Two highlights made the viewing of the State of the Union Address somewhat entertaining for me: 1) Obama’s swivel-headed Secret Service Men—the one on the left, bony and bald and the one on the right, a benign appearing and rather rotund version of a traditional Dr. Watson; 2) Speaker Boehner’s facial expressions, reflecting exactly my thoughts and sentiments.
To his credit, our President actually mentioned Israel and God. To his credit, and undoubtedly at the behest of his advisors, President Obama stifled his customary demonizing, accusatory tone and demeanor when referring to his opposition—specifically our current U.S. House of Representatives and Republicans in general. The 2014 State of the Union Address proved that our President can still do the one thing he does well: Talk. Talk. And talk some more. The full text of the address is available online, for the perusal and evaluation of any and all who desire to do so.
It is my prayer that those who were unable to view the State of the Union Address will avail themselves of the contents of that speech—either online or in a newspaper. I also pray that countless individuals will measure Obama’s glib and self-laudatory oration against what the President and his cronies really stand for, the damage this administration has already done to our nation (in terms of power grabbing, lawlessness, outright lies, and continual scandal), and what the Obama gang still purports to do.
Meanwhile, it is probably a good thing that I listened to our President’s oratory, as it undoubtedly raised my blood pressure from it’s customary 106 to a more healthy 128. Admittedly, history has produced some great orators such as the Revolutionary Patrick Henry (“Give me liberty, or give me death!”) and Queen Victoria’s famous Prime Minister, Disraeli whom I love quite simply because he was one of God’s Chosen (whether or not that mattered to him).
But I am eternally suspicious of oratory, ever since my 1940s childhood when I frequently attended our small town theatre. Back then many movies were prefaced by a newsreel featuring impassioned orations, accompanied by a raised arm and blatantly screamed out over public gatherings in Munich and Berlin. Although I was too young at the time to comprehend the translated words, the spirit of the oratory was terrifying to a Midwestern American child.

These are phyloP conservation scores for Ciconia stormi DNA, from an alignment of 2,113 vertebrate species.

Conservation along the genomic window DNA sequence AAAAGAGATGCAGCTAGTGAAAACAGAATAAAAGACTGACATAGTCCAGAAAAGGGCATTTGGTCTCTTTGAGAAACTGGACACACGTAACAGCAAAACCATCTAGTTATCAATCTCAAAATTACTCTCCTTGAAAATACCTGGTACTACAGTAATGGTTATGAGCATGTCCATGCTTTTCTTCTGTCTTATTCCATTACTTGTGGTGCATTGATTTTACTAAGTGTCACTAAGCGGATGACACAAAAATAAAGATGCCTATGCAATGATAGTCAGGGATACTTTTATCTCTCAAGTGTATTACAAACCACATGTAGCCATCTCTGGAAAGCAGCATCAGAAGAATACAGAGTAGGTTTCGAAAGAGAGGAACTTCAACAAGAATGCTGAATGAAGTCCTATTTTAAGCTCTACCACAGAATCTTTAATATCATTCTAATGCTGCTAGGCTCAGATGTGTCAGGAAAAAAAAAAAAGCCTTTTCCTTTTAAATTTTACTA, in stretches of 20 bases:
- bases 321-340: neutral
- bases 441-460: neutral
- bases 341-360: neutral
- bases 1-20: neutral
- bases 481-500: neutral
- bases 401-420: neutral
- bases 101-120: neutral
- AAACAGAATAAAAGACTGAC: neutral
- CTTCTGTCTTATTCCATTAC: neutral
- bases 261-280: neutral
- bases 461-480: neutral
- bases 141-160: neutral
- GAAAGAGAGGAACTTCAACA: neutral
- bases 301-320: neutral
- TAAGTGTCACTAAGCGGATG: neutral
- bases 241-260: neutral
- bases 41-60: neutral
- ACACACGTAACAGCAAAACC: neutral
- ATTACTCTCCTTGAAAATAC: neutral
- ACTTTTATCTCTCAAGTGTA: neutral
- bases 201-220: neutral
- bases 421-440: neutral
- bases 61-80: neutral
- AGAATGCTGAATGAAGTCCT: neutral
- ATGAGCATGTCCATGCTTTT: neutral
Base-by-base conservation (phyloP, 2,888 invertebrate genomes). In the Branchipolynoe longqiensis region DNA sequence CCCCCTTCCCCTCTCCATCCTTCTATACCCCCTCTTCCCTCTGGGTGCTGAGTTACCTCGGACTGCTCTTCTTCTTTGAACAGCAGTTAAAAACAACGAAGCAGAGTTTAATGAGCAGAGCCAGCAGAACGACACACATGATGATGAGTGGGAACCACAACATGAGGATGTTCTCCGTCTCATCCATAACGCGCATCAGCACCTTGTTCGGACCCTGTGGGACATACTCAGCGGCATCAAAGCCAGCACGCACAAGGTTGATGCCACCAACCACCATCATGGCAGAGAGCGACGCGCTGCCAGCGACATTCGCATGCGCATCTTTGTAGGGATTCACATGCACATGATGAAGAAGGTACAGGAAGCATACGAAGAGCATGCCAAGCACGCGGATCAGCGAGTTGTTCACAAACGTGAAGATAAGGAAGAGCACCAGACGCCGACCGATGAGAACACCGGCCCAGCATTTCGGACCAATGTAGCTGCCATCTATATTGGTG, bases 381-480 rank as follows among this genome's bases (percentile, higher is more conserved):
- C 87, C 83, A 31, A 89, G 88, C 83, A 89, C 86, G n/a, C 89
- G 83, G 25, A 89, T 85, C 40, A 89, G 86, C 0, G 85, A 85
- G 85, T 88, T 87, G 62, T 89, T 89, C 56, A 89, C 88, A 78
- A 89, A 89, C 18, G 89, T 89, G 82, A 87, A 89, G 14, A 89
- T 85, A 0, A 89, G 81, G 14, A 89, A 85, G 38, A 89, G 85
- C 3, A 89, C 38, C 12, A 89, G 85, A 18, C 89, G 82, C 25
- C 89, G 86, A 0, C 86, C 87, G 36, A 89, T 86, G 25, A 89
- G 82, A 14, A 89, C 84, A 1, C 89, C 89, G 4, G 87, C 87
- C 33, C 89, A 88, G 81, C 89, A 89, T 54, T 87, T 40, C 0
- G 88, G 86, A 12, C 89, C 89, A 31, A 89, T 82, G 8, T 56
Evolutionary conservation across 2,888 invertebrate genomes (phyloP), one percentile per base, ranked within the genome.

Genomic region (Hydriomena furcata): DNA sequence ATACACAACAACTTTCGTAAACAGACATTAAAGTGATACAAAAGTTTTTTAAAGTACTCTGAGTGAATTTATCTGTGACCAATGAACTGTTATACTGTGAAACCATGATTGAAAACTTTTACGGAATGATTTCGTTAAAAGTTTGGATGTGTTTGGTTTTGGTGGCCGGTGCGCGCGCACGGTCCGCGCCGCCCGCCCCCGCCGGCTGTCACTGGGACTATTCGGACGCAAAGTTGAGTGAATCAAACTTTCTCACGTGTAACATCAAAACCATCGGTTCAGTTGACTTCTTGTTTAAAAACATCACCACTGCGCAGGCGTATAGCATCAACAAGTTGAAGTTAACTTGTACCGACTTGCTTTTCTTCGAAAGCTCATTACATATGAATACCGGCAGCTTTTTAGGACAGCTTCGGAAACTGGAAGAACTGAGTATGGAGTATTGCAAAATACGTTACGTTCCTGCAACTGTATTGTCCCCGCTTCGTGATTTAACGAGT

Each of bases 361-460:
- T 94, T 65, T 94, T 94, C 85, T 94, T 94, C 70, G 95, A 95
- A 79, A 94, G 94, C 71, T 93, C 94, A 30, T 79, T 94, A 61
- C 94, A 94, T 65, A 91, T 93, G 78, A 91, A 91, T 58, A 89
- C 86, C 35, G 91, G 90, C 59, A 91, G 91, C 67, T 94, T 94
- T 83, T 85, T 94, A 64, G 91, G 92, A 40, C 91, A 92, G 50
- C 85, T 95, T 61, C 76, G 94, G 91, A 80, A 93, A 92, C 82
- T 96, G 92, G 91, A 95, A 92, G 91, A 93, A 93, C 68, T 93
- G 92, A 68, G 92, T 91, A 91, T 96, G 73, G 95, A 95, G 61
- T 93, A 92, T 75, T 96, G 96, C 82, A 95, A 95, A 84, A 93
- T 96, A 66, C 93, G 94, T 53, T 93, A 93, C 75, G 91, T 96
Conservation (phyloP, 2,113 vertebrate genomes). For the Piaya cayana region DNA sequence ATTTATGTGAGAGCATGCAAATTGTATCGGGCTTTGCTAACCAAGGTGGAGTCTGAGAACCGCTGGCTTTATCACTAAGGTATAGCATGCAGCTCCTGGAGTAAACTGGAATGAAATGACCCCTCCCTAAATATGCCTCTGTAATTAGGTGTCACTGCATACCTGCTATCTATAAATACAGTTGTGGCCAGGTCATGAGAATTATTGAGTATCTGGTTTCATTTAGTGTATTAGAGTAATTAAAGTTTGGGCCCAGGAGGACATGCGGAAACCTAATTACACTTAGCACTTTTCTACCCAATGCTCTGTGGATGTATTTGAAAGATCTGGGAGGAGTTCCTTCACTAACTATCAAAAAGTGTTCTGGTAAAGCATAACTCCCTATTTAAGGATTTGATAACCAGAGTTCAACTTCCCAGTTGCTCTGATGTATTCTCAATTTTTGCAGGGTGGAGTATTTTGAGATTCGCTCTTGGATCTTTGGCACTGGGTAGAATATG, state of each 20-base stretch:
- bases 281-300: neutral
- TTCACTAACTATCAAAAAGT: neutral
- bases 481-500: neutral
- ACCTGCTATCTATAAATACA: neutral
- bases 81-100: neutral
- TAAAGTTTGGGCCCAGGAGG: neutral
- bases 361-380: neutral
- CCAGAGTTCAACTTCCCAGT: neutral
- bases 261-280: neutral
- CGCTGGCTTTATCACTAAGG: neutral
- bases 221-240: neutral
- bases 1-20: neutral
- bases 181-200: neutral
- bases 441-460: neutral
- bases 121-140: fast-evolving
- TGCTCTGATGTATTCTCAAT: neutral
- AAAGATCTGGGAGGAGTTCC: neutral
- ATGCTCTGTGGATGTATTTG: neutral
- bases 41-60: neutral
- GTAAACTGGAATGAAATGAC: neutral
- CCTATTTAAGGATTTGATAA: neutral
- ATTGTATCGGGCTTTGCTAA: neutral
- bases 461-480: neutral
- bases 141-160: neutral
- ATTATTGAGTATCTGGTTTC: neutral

Today we can GOOGLE Hitler’s speeches: endless diabolical diatribe centered on “the ruthlessness of the capitalist plutocrats” and “Jewish instincts of hatred . . . beclouding the world and inciting it against the present German Reich . . . .”
It is tremendously significant to recall that before he rose to power, like some in our government today Hitler also focused on the need to nationalize the lives of the people. His early “platform” included a plethora of noble sounding social reforms. As his hold over the people increased, he pursued his goal of exterminating the “physically unfit”, any unborn children who would not conform to his maniacal racial ideology, many sick and elderly whom he deemed unprofitable to the state—as well as the millions of Jews plus a great number of Roman Catholics, Evangelicals, and political dissidents: whomever would not bow to his God-usurping authority and tyranny.
I find oratory not only suspect but potentially terrifying—especially when coming from an arrogant national leader whose policies seek to control the details of people’s lives. My soul responds only to quiet, reasonable rationale within the freeing, life-affirming framework of the Judeo-Christian Worldview—the one and only Universal Truth.
Margaret L. Been—January 29, 2014